TRACT is a project funded through Marie Skłodowska Curie Actions (grant No No 753569), carried out by Bartłomiej Lis under the supervision of Evangelia Kiriatzi.
TRACT was developed in the context of increased interest in human mobility seen across many disciplines dealing with both past as well as more recent and contemporary movements of people. Archaeology, now equipped with powerful techniques such as ancient DNA or strontium isotopes’ analyses is able to tackle such issues with unprecedented precision and degree of certainty when dealing with skeletal material, which, however, is not always available or sufficiently well preserved as opposed to abundant (at least in the Mediterranean) and durable pottery. Against this backdrop, TRACT’s main objective was twofold. On the one hand, it was designed to carry out a detailed and interdisciplinary study of a particular case study of past human mobility, focused on the potters from the island of Aegina around 1200 BC. This study rested on the main premise that the technology involved in craft production has the potential to demonstrate mobility in a manner much more unequivocal than the discussion of other aspects of material culture. On the other hand, the objective was also to make this particular case study relevant for the general, inter-disciplinary interest in human mobility through the study of motivations, scale and impact of past mobility combined with investigation of potters’ movements in modern times in the same landscapes. Through an application of interdisciplinary approach, TRACT was able to confirm mobility of potters trained in a tradition characteristic for the island of Aegina and, by putting it in a broader socio-political context, explore less tangible aspects of this phenomenon, like reasons behind the movement and its various scales. Furthermore, in the specific historical context of the period around 1200 BC, craftsmen mobility provided a very good proxy for investigating the general movement of people.
The investigation of Aeginetan potters’ mobility focused initially on the study of deposits from a number of sites along the Euboean Gulf, a water passage leading from the Saronic Gulf (with Aegina at its center) towards the central and northern parts of the Greek mainland. This has led to the identification of several examples of cooking pots that were manufactured using technology associated with the potting tradition developed on Aegina. In order to test the initial hypothesis that these pots represent products of potters trained on Aegina that moved to several locations along the Euboean Gulf, a scientific program integrating macroscopic study of manufacturing methods with analytical study of ceramic fabrics and technology was initiated. This program involved not only suspected products of migrant Aeginetan potters, but also actual imports from Aegina as well as other kinds of cooking pottery found in the same contexts and presumably produced by potters local to those areas. This way it was possible not only to better understand the reproduction of potting tradition associated with Aegina, but also to compare it against other contemporary traditions on the Greek mainland. In order to get more insights into potters’ choices and interaction with local landscapes and its resources, geological sampling was carried out around the sites included in the project.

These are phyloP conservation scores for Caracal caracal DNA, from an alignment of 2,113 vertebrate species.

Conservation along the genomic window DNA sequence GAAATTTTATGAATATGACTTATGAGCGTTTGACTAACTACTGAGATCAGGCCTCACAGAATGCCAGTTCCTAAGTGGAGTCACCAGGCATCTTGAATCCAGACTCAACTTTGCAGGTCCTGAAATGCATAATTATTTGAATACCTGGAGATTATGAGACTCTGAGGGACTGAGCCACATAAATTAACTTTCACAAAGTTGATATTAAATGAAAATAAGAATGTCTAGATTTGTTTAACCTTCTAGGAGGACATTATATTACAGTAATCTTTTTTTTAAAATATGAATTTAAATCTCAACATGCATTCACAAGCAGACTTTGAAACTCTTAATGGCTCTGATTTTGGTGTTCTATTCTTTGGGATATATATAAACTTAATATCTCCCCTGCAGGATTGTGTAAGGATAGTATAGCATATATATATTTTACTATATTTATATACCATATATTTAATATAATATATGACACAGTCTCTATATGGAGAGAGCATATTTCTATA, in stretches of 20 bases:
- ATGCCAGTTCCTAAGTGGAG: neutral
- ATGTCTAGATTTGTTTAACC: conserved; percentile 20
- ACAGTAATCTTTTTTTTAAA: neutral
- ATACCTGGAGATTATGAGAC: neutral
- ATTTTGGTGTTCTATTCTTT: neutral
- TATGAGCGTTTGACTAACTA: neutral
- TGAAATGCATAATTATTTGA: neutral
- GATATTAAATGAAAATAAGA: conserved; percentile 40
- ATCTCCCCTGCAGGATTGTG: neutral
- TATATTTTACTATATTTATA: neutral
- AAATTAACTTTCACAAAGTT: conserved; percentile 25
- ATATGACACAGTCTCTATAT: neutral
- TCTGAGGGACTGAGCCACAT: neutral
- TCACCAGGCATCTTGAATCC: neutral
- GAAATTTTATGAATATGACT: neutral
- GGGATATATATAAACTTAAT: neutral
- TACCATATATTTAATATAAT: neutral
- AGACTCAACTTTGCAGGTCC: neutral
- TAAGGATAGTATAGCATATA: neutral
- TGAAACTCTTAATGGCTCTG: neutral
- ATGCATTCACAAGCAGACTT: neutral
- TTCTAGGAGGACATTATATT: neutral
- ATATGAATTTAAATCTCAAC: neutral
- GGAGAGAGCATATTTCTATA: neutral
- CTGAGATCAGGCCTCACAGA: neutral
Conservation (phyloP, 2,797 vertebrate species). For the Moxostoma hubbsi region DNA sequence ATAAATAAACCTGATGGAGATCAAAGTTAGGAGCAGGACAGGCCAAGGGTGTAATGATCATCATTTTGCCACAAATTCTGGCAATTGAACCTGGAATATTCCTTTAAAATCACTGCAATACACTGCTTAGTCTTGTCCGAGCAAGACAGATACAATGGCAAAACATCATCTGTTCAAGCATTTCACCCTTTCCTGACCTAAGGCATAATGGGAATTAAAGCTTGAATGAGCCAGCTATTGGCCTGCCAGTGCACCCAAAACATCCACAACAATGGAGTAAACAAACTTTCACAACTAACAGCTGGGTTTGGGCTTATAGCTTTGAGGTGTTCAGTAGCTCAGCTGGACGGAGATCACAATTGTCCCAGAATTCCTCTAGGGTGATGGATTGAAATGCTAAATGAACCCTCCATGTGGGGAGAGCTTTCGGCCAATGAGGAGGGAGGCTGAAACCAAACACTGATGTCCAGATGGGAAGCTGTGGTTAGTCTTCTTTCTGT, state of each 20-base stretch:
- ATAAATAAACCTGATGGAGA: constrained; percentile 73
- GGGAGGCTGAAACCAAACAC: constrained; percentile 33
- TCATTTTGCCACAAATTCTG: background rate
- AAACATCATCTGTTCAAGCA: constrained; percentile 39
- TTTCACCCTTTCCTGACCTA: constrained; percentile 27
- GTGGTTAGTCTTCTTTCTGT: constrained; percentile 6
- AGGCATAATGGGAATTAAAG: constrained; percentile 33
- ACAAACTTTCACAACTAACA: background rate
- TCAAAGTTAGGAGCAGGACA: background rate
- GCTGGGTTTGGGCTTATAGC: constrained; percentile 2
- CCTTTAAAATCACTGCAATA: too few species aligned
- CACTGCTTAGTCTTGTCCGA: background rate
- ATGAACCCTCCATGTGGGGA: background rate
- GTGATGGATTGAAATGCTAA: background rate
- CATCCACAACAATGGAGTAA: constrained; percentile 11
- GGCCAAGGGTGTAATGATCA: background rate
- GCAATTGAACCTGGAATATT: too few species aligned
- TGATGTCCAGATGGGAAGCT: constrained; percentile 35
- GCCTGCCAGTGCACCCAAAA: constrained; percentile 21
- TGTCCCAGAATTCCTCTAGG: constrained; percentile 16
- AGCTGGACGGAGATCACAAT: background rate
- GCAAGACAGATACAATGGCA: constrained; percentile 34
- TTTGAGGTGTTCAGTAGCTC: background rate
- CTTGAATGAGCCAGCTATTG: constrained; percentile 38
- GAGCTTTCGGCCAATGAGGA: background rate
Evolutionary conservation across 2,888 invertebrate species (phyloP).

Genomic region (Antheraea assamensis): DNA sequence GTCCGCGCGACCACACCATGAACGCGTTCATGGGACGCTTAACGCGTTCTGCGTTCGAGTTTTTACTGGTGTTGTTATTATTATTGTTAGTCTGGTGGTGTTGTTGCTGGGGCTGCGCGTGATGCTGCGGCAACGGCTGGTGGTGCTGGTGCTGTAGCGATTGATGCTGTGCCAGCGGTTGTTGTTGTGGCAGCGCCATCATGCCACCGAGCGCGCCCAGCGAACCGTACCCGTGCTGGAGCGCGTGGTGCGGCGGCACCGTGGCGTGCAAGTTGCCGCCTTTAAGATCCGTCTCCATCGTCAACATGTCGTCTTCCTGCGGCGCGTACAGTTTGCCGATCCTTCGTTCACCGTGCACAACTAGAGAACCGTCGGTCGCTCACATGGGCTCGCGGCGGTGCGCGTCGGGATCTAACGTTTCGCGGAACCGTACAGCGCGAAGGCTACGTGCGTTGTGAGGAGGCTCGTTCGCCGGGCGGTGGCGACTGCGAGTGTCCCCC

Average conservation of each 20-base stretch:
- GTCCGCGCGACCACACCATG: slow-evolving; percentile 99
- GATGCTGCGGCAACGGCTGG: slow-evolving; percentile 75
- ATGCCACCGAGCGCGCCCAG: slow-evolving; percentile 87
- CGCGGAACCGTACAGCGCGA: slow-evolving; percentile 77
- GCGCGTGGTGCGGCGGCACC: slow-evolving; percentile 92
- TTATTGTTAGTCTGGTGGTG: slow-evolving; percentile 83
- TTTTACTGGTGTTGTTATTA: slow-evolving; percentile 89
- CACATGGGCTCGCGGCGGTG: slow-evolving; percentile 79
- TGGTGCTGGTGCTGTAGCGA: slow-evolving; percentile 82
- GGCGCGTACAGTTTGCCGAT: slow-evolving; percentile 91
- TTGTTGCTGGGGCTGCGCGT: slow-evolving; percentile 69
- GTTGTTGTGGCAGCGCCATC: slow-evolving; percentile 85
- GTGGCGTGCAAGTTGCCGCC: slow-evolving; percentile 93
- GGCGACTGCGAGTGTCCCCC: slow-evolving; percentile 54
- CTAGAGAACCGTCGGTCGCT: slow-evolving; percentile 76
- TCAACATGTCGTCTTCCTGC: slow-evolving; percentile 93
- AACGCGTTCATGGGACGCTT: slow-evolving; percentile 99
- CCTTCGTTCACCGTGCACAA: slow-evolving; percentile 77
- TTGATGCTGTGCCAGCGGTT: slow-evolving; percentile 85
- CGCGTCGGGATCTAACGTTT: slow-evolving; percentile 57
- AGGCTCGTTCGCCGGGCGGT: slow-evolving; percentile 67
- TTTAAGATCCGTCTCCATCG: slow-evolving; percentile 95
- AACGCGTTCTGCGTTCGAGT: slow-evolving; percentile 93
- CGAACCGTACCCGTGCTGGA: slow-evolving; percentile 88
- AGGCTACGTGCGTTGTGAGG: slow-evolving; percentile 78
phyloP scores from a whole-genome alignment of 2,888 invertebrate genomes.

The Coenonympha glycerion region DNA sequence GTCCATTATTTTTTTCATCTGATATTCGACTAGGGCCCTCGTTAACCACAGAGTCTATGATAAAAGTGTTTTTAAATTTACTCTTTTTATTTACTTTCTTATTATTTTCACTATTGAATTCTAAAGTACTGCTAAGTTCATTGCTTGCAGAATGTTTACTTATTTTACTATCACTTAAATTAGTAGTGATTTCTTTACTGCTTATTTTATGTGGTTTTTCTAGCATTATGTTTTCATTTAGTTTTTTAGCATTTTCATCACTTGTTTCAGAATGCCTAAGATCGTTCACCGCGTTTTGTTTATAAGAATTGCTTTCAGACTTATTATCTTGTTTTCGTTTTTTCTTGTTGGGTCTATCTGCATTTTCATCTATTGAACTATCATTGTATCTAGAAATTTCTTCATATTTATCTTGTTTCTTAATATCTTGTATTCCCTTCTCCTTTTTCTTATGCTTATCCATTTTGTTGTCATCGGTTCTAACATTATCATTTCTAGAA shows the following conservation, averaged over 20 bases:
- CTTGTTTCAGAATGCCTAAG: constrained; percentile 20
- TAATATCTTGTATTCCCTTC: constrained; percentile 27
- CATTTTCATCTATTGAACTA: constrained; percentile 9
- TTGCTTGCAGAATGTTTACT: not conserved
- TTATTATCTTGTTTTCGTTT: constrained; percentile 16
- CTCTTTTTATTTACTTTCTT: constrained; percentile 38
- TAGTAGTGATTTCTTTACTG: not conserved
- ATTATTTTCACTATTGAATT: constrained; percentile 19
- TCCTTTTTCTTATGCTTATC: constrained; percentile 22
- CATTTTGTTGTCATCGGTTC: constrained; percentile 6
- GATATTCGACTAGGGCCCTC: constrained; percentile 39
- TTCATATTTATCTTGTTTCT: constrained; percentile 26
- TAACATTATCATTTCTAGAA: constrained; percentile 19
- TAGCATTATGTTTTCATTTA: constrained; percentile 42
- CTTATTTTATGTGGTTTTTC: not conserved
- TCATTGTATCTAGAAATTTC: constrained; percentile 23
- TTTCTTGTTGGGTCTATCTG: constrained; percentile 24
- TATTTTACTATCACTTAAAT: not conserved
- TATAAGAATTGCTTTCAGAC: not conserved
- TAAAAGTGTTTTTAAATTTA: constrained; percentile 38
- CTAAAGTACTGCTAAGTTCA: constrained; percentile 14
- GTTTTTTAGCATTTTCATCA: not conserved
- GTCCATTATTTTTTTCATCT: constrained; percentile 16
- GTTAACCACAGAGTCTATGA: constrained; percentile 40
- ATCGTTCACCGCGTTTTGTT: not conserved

As a result of this research program, an identical manufacturing process has been established for pottery produced on Aegina and similarly looking cooking pots identified at several sites along the Euboean Gulf and interpreted as products of potters trained in the same tradition. Furthermore, there was a clear difference between manufacturing methods used for Aeginetan-tradition cooking pottery and other contemporary cooking pots studied from the same sites and deposits, highlighting the presence of distinct potting traditions – one associated with the island of Aegina, the other with the rest of the Greek mainland.
Integration of analytical techniques – petrographic and elemental analysis – improved the understanding of both particular aspects of technology involved (like clay selection and preparation practices or firing regimes), possible production localities and interaction between various traditions. Again, additional links between the potters active on Aegina and those responsible for Aeginetan-tradition cooking pots in the Euboean Gulf could be demonstrated. Importantly, a substantial number of production localities as evidenced by a broad array of attested fabrics was revealed for the latter group. Only in a single case (Lefkandi) did the clay selection and preparation practices of Aeginetan-tradition cooking pottery showed certain overlap with choices made by other potters active in the same site/region, a fact pointing to limited interaction and the consistency of potters’ choices even when working outside of Aegina. Thanks to the geological sampling performed within TRACT, as well as the rich reference collection at the base of the project, the Fitch Laboratory, it was possible to tie some of the fabrics to particular micro-regions.